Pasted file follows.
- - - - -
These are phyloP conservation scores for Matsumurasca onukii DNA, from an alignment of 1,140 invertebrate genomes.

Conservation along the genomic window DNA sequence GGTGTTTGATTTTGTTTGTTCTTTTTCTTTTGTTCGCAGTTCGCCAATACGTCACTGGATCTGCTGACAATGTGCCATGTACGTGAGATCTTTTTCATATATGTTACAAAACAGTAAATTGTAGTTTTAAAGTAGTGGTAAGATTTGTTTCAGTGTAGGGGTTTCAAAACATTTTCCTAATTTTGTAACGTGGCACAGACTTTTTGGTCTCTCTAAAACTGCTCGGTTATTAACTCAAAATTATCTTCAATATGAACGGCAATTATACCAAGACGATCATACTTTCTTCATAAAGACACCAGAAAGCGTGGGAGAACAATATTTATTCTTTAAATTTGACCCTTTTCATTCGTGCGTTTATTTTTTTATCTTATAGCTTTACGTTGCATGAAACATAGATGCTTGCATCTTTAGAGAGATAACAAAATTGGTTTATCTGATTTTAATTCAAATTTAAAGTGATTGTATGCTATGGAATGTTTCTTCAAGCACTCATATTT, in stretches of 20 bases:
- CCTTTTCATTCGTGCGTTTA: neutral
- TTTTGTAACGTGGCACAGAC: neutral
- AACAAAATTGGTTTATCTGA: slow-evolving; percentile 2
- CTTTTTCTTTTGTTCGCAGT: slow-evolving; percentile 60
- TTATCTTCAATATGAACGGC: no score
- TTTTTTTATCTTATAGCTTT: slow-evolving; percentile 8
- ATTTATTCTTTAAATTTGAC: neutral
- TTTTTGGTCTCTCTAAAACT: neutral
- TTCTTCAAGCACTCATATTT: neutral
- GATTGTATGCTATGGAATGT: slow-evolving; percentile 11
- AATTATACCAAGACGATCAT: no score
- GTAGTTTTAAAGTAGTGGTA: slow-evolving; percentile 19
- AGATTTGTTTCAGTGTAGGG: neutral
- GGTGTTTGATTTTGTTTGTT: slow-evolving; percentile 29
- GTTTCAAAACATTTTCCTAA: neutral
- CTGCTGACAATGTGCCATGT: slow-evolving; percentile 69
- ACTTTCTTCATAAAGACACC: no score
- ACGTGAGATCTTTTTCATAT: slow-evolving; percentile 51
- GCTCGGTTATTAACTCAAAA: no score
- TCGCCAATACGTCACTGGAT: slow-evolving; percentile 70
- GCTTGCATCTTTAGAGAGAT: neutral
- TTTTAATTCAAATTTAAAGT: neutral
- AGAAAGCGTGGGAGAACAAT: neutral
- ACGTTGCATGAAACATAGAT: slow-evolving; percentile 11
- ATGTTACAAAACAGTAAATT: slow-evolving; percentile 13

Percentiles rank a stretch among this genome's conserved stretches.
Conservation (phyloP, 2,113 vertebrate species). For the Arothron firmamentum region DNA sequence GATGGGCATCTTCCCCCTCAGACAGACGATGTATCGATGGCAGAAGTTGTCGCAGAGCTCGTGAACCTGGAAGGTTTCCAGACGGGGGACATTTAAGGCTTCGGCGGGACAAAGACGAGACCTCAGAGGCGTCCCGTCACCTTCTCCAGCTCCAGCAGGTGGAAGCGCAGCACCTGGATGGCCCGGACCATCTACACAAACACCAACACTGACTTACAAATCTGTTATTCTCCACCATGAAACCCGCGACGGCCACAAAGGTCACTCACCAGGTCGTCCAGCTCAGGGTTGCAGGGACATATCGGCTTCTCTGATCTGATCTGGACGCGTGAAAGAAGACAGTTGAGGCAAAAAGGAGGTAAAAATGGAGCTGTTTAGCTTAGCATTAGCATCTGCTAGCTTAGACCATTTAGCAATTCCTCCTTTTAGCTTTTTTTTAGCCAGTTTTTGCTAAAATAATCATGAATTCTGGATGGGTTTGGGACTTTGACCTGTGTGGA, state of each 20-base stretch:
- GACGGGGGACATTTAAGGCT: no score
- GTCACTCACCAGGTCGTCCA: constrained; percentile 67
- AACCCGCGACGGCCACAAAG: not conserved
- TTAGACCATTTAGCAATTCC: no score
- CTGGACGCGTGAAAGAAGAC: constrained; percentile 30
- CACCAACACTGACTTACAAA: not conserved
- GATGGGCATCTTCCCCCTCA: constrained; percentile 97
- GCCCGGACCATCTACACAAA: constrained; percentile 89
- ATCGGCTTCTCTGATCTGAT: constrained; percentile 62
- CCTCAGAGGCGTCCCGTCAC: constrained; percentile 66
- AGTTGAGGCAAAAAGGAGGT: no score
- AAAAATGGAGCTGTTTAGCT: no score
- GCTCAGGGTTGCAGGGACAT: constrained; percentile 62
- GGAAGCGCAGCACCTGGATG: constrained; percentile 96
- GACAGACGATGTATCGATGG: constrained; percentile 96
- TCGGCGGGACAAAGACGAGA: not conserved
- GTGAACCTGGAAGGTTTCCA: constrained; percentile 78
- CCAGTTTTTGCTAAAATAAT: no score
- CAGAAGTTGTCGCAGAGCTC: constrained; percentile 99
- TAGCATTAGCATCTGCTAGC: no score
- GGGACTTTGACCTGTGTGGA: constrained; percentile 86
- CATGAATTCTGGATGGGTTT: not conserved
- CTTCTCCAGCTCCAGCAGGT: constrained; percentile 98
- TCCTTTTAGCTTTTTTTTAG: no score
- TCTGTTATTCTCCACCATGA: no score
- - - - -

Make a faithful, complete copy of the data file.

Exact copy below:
These are phyloP conservation scores for Matsumurasca onukii DNA, from an alignment of 1,140 invertebrate genomes.

Conservation along the genomic window DNA sequence GGTGTTTGATTTTGTTTGTTCTTTTTCTTTTGTTCGCAGTTCGCCAATACGTCACTGGATCTGCTGACAATGTGCCATGTACGTGAGATCTTTTTCATATATGTTACAAAACAGTAAATTGTAGTTTTAAAGTAGTGGTAAGATTTGTTTCAGTGTAGGGGTTTCAAAACATTTTCCTAATTTTGTAACGTGGCACAGACTTTTTGGTCTCTCTAAAACTGCTCGGTTATTAACTCAAAATTATCTTCAATATGAACGGCAATTATACCAAGACGATCATACTTTCTTCATAAAGACACCAGAAAGCGTGGGAGAACAATATTTATTCTTTAAATTTGACCCTTTTCATTCGTGCGTTTATTTTTTTATCTTATAGCTTTACGTTGCATGAAACATAGATGCTTGCATCTTTAGAGAGATAACAAAATTGGTTTATCTGATTTTAATTCAAATTTAAAGTGATTGTATGCTATGGAATGTTTCTTCAAGCACTCATATTT, in stretches of 20 bases:
- CCTTTTCATTCGTGCGTTTA: neutral
- TTTTGTAACGTGGCACAGAC: neutral
- AACAAAATTGGTTTATCTGA: slow-evolving; percentile 2
- CTTTTTCTTTTGTTCGCAGT: slow-evolving; percentile 60
- TTATCTTCAATATGAACGGC: no score
- TTTTTTTATCTTATAGCTTT: slow-evolving; percentile 8
- ATTTATTCTTTAAATTTGAC: neutral
- TTTTTGGTCTCTCTAAAACT: neutral
- TTCTTCAAGCACTCATATTT: neutral
- GATTGTATGCTATGGAATGT: slow-evolving; percentile 11
- AATTATACCAAGACGATCAT: no score
- GTAGTTTTAAAGTAGTGGTA: slow-evolving; percentile 19
- AGATTTGTTTCAGTGTAGGG: neutral
- GGTGTTTGATTTTGTTTGTT: slow-evolving; percentile 29
- GTTTCAAAACATTTTCCTAA: neutral
- CTGCTGACAATGTGCCATGT: slow-evolving; percentile 69
- ACTTTCTTCATAAAGACACC: no score
- ACGTGAGATCTTTTTCATAT: slow-evolving; percentile 51
- GCTCGGTTATTAACTCAAAA: no score
- TCGCCAATACGTCACTGGAT: slow-evolving; percentile 70
- GCTTGCATCTTTAGAGAGAT: neutral
- TTTTAATTCAAATTTAAAGT: neutral
- AGAAAGCGTGGGAGAACAAT: neutral
- ACGTTGCATGAAACATAGAT: slow-evolving; percentile 11
- ATGTTACAAAACAGTAAATT: slow-evolving; percentile 13

Percentiles rank a stretch among this genome's conserved stretches.
Conservation (phyloP, 2,113 vertebrate species). For the Arothron firmamentum region DNA sequence GATGGGCATCTTCCCCCTCAGACAGACGATGTATCGATGGCAGAAGTTGTCGCAGAGCTCGTGAACCTGGAAGGTTTCCAGACGGGGGACATTTAAGGCTTCGGCGGGACAAAGACGAGACCTCAGAGGCGTCCCGTCACCTTCTCCAGCTCCAGCAGGTGGAAGCGCAGCACCTGGATGGCCCGGACCATCTACACAAACACCAACACTGACTTACAAATCTGTTATTCTCCACCATGAAACCCGCGACGGCCACAAAGGTCACTCACCAGGTCGTCCAGCTCAGGGTTGCAGGGACATATCGGCTTCTCTGATCTGATCTGGACGCGTGAAAGAAGACAGTTGAGGCAAAAAGGAGGTAAAAATGGAGCTGTTTAGCTTAGCATTAGCATCTGCTAGCTTAGACCATTTAGCAATTCCTCCTTTTAGCTTTTTTTTAGCCAGTTTTTGCTAAAATAATCATGAATTCTGGATGGGTTTGGGACTTTGACCTGTGTGGA, state of each 20-base stretch:
- GACGGGGGACATTTAAGGCT: no score
- GTCACTCACCAGGTCGTCCA: constrained; percentile 67
- AACCCGCGACGGCCACAAAG: not conserved
- TTAGACCATTTAGCAATTCC: no score
- CTGGACGCGTGAAAGAAGAC: constrained; percentile 30
- CACCAACACTGACTTACAAA: not conserved
- GATGGGCATCTTCCCCCTCA: constrained; percentile 97
- GCCCGGACCATCTACACAAA: constrained; percentile 89
- ATCGGCTTCTCTGATCTGAT: constrained; percentile 62
- CCTCAGAGGCGTCCCGTCAC: constrained; percentile 66
- AGTTGAGGCAAAAAGGAGGT: no score
- AAAAATGGAGCTGTTTAGCT: no score
- GCTCAGGGTTGCAGGGACAT: constrained; percentile 62
- GGAAGCGCAGCACCTGGATG: constrained; percentile 96
- GACAGACGATGTATCGATGG: constrained; percentile 96
- TCGGCGGGACAAAGACGAGA: not conserved
- GTGAACCTGGAAGGTTTCCA: constrained; percentile 78
- CCAGTTTTTGCTAAAATAAT: no score
- CAGAAGTTGTCGCAGAGCTC: constrained; percentile 99
- TAGCATTAGCATCTGCTAGC: no score
- GGGACTTTGACCTGTGTGGA: constrained; percentile 86
- CATGAATTCTGGATGGGTTT: not conserved
- CTTCTCCAGCTCCAGCAGGT: constrained; percentile 98
- TCCTTTTAGCTTTTTTTTAG: no score
- TCTGTTATTCTCCACCATGA: no score